Malaysians slam censorship board over underwear ad ruling

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Malaysians on social media slammed the Film Censorship Board (LPF) for reprimanding two local broadcasters for displaying undergarments on their home shopping shows.

EPA

LPF had said that the display of such items, even if a model is not involved, is indecent and offensive and goes against its guidelines and code of conduct.

In a notice dated September 3, LPF said that while the ministry is of the view that although the advertisement does not show undergarments worn live by a model and do not involve any indecent visual displays, advertising undergarments will still offend the community because of sensitivities related to race, religion, gender, and age.

It added that the preservation of manners, decency, and awareness of the sensitivities of a multi-ethnic and multi-religious society in Malaysia was of utmost importance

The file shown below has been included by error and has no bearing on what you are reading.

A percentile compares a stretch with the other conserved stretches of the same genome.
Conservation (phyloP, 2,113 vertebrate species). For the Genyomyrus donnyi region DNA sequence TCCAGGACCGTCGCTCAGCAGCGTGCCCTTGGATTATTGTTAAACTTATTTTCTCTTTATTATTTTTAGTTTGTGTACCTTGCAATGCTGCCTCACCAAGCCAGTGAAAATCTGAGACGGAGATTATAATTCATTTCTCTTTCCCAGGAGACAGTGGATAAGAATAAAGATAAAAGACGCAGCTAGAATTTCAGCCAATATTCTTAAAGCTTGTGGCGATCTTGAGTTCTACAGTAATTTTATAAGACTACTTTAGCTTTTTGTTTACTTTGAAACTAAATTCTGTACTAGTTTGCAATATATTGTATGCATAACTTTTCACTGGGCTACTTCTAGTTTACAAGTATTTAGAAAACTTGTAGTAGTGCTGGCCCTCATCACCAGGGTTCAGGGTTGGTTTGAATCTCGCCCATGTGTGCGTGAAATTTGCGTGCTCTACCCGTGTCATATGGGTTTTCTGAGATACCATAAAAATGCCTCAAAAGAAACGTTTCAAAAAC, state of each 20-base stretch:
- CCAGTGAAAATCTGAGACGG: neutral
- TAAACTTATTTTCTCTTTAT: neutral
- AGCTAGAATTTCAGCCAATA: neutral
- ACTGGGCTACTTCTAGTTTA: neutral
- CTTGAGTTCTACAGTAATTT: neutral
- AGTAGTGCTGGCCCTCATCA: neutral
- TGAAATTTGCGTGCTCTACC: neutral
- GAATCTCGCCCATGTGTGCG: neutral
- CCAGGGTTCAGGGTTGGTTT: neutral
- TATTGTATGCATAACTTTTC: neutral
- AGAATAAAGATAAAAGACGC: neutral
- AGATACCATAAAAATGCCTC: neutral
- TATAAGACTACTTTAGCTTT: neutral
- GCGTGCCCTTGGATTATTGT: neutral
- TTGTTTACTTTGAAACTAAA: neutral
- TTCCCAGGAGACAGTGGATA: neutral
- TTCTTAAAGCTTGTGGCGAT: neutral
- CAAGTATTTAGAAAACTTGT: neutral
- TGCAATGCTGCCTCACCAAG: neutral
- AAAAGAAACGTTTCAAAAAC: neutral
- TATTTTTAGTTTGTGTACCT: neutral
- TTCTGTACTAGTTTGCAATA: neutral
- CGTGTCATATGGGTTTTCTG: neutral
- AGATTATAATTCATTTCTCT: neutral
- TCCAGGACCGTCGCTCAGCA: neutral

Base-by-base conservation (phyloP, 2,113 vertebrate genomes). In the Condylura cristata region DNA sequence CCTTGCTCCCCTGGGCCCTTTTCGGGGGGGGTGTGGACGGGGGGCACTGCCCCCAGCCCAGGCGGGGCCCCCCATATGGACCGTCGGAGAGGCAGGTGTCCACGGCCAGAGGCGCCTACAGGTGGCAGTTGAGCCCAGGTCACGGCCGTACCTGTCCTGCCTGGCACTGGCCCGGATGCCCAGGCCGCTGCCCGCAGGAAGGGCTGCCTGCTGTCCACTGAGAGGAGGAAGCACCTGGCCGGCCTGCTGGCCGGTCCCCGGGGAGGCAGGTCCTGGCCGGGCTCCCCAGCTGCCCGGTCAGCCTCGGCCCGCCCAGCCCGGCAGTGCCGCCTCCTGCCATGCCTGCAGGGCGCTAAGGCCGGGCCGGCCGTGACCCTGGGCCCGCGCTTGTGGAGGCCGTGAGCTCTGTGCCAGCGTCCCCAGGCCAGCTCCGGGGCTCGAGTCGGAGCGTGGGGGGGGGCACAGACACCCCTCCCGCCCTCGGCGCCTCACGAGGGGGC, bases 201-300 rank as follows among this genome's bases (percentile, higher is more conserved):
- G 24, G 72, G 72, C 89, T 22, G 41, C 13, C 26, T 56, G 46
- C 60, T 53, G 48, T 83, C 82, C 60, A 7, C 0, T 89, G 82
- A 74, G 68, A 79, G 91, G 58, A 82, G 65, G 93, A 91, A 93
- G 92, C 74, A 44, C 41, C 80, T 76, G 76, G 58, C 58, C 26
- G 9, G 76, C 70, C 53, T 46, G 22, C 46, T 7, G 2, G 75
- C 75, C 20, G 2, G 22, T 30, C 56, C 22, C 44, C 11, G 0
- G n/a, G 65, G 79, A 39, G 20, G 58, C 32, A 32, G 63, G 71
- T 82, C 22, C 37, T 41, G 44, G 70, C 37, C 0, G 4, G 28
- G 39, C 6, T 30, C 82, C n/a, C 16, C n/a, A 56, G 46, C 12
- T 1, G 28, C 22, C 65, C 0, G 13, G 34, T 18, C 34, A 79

LPF confirmed that both broadcasters have complied with its directives and removed the offending segments.

Malaysians, however, took the LPF to task and questioned its rationale for the censorship.

“What next – no mannequins allowed in La Senza windows? No La Senza at all? Talk about a slippery slope lubed up with zealous stupidity,” said @calmaglar.

“During the pandemic and in the age of ecommerce, why would underwear be indecent to sell on TV? It’s just an item of clothing that we all need? You can sell ubat kuat but not underwear?” said @ladymissazira.

@Hopeily said just because one person holds a perverted view of undergarments does not mean that everyone else does.

@sitikasim tweeted “Taliban in the air and everywhere!! They get offended by underwears!”. – TMI